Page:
The Marine and Estuarine Goal Setting for South Florida (MARES) project, led by NOAA’s Cooperative Institute for Marine and Atmospheric Studies at the University of Miami, continues to increase awareness of and appreciation for the value of coastal marine ecosystems, and their impacts upon human society. From 2009 through 2013, NOAA’s National Centers for Coastal Ocean Science funded MARES with the goal of creating a consensus-based process for managing South Florida’s coastal marine environments. MARES is unique in that it was among the first major efforts to include human benefits in a systematic framework to enable integrated ecosystem based management. The MARES approach embodies NOAA’s effort to serve as the Nation’s environmental intelligence agency by providing actionable information from science-based models to support environmentally-sensitive decisions made every day by individuals, communities, and governments.
“NOAA took a leadership role in funding the MARES project, and it is a step in the right direction”, said Eric Millibrandt, director of the Marine Laboratory at Sanibel. “I’ve used the concepts provided by MARES to help colleagues and non-technical individuals to better understand the ecosystem and its preservation.”
When natural resource managers make decisions, it is important that they take both the needs of the environment, as well as human population requirements and perspectives into consideration. This integrated approach is necessary to sustain a physically and economically balanced and healthy ecosystem. Coastal populations rely on and interact with their unique marine and estuarine flora and fauna on a daily basis.
In the last century, increased population, coastal development, climate change and sea level rise have damaged South Florida’s marine environment. As these changes continue, the long-term status of South Florida’s ecosystems and valuable resources will continue degrading. The coastal habitat is crucial to the regional economy, which relies on ocean related jobs such as, fishing and tourism. Since a healthy ecosystem is needed for economic survival, the interactions between Florida’s population and the ecosystem is important and can be used to help guide the management decisions regarding South Florida’s coastal ecosystems.
Typically, research and management on marine ecosystems have focused primarily upon the negative impacts humans have on the environment. MARES investigators realized that for citizens to embrace marine policy, it is essential they understand not only the variety of pressures on the system, but the benefits they derive from it and their role within it. Over 50 researchers (both natural system and human dimensions scientists), managers, and stakeholders collaborated to understand and document cause and effect relationships and the societal benefits of South Florida’s coastal marine environments. By studying coastal waters in the Florida Keys/Dry Tortugas, the Southeast Florida Coast, and on the Southwest Florida Shelf, MARES was able to reach a consensus as to which regulating processes were most significant and which key characteristics must be sustained. The MARES team is publishing their findings in 15 research papers in a special issue (volume 44) of the journal Ecological Indicators entitled: “Tools to support ecosystem based management of South Florida’s coastal resources.”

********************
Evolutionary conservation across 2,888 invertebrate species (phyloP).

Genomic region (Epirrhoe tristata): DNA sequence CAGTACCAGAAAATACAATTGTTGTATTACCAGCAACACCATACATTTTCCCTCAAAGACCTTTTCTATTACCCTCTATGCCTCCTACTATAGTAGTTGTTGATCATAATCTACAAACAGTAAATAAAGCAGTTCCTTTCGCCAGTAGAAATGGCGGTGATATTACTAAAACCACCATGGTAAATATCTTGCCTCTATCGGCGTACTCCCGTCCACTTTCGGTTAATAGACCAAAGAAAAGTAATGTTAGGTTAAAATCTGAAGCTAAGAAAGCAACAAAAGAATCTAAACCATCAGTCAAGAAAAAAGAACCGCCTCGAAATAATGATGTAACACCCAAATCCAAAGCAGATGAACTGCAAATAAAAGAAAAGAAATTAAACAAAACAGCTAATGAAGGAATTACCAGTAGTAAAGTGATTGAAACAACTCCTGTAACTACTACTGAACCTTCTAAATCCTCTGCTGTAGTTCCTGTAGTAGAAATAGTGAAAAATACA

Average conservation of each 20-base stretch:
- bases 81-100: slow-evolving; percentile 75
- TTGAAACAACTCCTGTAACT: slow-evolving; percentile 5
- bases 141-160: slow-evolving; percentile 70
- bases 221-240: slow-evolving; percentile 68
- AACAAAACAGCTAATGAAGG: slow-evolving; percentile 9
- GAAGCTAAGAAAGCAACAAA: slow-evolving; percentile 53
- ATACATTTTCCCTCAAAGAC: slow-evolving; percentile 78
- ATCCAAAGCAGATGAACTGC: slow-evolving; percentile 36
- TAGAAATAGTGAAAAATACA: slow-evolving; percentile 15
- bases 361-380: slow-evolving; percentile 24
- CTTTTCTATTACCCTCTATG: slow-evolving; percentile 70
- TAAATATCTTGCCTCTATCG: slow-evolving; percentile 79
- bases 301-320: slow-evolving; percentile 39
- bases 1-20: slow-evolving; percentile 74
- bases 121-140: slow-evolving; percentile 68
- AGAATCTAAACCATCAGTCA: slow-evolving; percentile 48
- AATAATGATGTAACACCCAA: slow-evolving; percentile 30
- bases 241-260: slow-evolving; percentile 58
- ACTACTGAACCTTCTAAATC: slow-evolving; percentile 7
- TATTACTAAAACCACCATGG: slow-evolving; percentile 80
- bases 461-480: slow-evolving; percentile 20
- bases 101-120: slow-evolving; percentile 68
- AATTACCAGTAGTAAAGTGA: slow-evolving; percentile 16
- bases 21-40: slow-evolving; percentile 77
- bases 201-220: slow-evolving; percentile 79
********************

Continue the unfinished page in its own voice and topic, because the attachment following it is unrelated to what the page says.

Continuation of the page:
The tools MARES developed are currently being used in community planning projects to show the existing status of the marine environment and to incorporate human benefits in ecosystem management. One of the most popular MARES products used by resource managers are the conceptual diagrams designed for the Southwest Florida Shelf, Southeast Florida Coast, and the Dry Tortugas/Florida Keys.
MARES conceptual diagram showing connections between FL Keys and Dry Tortugas
Additionally, NOAA’s National Marine Sanctuaries are evolving to include the MARES conceptual model framework in their guidelines. Sanctuaries’ Condition Reports currently provide a summary of resources in the Sanctuaries, pressures on those resources, the current condition and trends, and management responses to the pressures that threaten the integrity of the marine environment. Specifically, the current Condition Reports include information on the status and trends of water quality, habitat, living resources and maritime archaeological resources and the human activities that affect them. Future reports will be based on the MARES DPSER (Driver, Pressure, State, Ecosystem Services, Response) Model to clearly document ecosystem benefits to the public.
“MARES products and tools helped show us we need to integrate ecosystem services into our next generation of Conditions Reports said Bob Leeworthy, chief economist for NOAA’s Office of National Marine Sanctuaries. “These Next Generation Condition Reports will emphasize the value of services provided by ecosystems, all as a result of the MARES project.”